Colorado U.S. District Judge Marcia Krieger also ordered state prison officials Monday to stop violating the inmate’s right to cover his head in accordance with his faith.
Krieger’s 43-page ruling, after a trial in March, chided Colorado prison officials for abandoning their philosophy that encouraged prisoners to practice their religions.
Colorado prison spokeswoman Alison Morgan said officials still were studying the ruling and had not decided whether to file an appeal.
Krieger’s ruling came in the case of Ronald Anthony Vashone-Caruso, who has spent more than 35 years behind bars. He sued the state prison system because he wanted to eat meals that complied with Muslim dietary laws; wear his kufi, or prayer cap, outside his cell; and participate in religious study groups.
Although kosher meals provided to Jewish inmates meet Muslim dietary restrictions, prison officials told Vashone-Caruso he could have kosher meals only by switching his official religious affiliation from Islam to Judaism.
Krieger said that violated Vashone-Caruso’s constitutional rights to practice his faith.
Prison officials also contended that Vashone-Caruso was not sincere about wanting Muslim food because he sometimes bought pork and other items prohibited for Muslims in the prison canteen. Krieger said such purchases might reflect carelessness or even spiritual weakness but were irrelevent to the prisoner’s wish to eat approved foods.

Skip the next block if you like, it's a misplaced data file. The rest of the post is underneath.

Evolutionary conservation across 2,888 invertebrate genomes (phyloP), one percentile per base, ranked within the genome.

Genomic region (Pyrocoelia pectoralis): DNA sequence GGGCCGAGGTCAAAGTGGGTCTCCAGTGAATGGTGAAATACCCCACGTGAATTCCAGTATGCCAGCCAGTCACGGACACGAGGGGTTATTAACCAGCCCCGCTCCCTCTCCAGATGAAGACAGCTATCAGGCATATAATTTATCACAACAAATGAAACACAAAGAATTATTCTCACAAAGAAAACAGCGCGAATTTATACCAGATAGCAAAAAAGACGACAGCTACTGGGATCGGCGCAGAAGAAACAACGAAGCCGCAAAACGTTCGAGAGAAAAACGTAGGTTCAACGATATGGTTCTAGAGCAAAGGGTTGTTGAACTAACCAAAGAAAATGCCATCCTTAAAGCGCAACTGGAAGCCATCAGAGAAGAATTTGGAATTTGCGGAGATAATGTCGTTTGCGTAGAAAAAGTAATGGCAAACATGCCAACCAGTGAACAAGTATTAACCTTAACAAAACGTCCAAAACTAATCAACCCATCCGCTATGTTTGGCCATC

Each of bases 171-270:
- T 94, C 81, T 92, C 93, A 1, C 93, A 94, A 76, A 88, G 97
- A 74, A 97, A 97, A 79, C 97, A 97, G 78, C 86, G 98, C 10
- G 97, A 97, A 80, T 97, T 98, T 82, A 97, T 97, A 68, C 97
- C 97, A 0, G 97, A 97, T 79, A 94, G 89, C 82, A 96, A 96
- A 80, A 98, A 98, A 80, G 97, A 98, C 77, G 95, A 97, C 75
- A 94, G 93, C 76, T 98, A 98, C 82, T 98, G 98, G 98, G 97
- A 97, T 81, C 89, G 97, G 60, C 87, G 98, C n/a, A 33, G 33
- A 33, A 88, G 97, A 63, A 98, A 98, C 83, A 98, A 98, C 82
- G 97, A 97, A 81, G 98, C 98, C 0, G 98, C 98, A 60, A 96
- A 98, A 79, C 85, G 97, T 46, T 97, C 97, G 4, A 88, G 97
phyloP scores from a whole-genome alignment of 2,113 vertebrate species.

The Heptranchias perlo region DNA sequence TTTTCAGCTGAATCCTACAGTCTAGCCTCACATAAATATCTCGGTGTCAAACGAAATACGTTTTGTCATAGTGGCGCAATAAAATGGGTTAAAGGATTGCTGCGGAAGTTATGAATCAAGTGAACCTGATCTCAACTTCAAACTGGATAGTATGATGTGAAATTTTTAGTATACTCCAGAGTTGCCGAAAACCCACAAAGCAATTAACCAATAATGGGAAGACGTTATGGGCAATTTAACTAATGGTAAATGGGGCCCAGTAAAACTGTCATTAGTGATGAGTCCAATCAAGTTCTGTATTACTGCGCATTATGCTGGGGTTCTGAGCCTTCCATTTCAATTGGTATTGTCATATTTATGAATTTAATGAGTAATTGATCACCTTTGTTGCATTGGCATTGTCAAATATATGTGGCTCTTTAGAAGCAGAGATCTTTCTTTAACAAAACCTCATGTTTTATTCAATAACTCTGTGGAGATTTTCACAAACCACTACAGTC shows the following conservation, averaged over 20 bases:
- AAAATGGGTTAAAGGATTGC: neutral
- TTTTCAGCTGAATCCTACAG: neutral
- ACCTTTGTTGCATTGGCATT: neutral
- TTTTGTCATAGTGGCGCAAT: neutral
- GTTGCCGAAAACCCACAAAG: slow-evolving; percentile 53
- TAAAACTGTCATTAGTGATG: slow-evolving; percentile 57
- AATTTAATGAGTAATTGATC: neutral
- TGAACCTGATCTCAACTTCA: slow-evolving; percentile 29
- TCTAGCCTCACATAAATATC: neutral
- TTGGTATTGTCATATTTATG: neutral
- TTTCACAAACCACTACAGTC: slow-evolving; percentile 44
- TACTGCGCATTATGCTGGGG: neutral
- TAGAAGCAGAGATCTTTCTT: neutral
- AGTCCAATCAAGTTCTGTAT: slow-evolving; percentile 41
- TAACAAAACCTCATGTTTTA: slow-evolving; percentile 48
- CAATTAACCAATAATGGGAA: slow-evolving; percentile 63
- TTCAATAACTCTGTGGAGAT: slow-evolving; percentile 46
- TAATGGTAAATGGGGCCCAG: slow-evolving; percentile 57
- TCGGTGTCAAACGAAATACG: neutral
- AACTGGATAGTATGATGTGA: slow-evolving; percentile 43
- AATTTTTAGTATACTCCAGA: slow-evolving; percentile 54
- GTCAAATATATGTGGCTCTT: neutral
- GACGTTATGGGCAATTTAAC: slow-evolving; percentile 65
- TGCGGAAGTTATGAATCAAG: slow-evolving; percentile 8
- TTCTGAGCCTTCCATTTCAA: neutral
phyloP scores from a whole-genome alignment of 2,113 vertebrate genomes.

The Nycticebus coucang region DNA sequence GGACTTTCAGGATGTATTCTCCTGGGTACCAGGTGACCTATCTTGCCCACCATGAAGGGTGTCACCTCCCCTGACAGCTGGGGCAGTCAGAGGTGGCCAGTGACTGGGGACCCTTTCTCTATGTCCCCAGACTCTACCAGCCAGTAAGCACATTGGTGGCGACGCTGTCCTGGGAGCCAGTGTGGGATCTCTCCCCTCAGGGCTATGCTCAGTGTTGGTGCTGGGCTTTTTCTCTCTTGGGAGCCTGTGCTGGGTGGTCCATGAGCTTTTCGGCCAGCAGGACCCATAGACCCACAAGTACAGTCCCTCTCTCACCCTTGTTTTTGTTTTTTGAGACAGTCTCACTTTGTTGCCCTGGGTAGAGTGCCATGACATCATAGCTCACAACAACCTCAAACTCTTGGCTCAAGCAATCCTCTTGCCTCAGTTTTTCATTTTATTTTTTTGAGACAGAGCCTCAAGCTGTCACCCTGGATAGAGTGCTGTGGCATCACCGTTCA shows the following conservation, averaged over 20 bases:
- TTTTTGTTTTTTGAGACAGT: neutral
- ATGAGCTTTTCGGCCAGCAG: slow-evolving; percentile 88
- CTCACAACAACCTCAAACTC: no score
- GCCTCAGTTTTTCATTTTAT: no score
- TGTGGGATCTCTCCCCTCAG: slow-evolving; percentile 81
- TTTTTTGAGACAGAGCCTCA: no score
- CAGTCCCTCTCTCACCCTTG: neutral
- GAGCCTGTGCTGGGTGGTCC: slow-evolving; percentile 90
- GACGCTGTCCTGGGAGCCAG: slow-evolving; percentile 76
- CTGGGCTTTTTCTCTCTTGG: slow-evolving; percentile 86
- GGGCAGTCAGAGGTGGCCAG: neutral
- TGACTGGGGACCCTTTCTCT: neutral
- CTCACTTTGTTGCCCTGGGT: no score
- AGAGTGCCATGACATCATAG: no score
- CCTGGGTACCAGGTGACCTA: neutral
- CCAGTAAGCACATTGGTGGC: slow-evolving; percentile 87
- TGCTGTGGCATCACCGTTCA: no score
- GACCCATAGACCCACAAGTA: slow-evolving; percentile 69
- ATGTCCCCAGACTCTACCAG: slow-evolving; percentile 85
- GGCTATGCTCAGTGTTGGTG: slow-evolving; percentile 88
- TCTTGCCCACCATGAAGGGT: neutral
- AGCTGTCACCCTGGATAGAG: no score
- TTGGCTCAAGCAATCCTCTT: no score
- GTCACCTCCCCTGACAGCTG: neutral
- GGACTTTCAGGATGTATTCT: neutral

Prison officials argued that inmate headgear is restricted to prevent gang identifications and the harassing of inmates who stand out. Krieger also ruled that Vashone-Caruso must be allowed to cover his head in accordance with his faith but not necessarily with his kufi.
All inmates are provided stocking caps and baseball caps that they can wear anywhere and can buy bandannas to wear in their own housing units, prison officials testified.
But the stocking caps are thick, and inmates aren’t allowed to wear them in hot weather, Krieger said. Baseball caps, which have bills, aren’t suitable for Muslims who must touch their heads to the ground when they pray, she said.
She suggested that prison officials let Muslim inmates wear baseball caps backward or issue lighter- weight stocking caps that can be worn all year or find some other accommodation for Muslim inmates who wish to cover their heads.
Kreiger said monthly religious classes for Muslims, which ended in 2000 because of budget cuts, resumed after a prison official in charge of finding volunteers to run the classes was deposed as part of Vashone-Caruso’s lawsuit in 2004.
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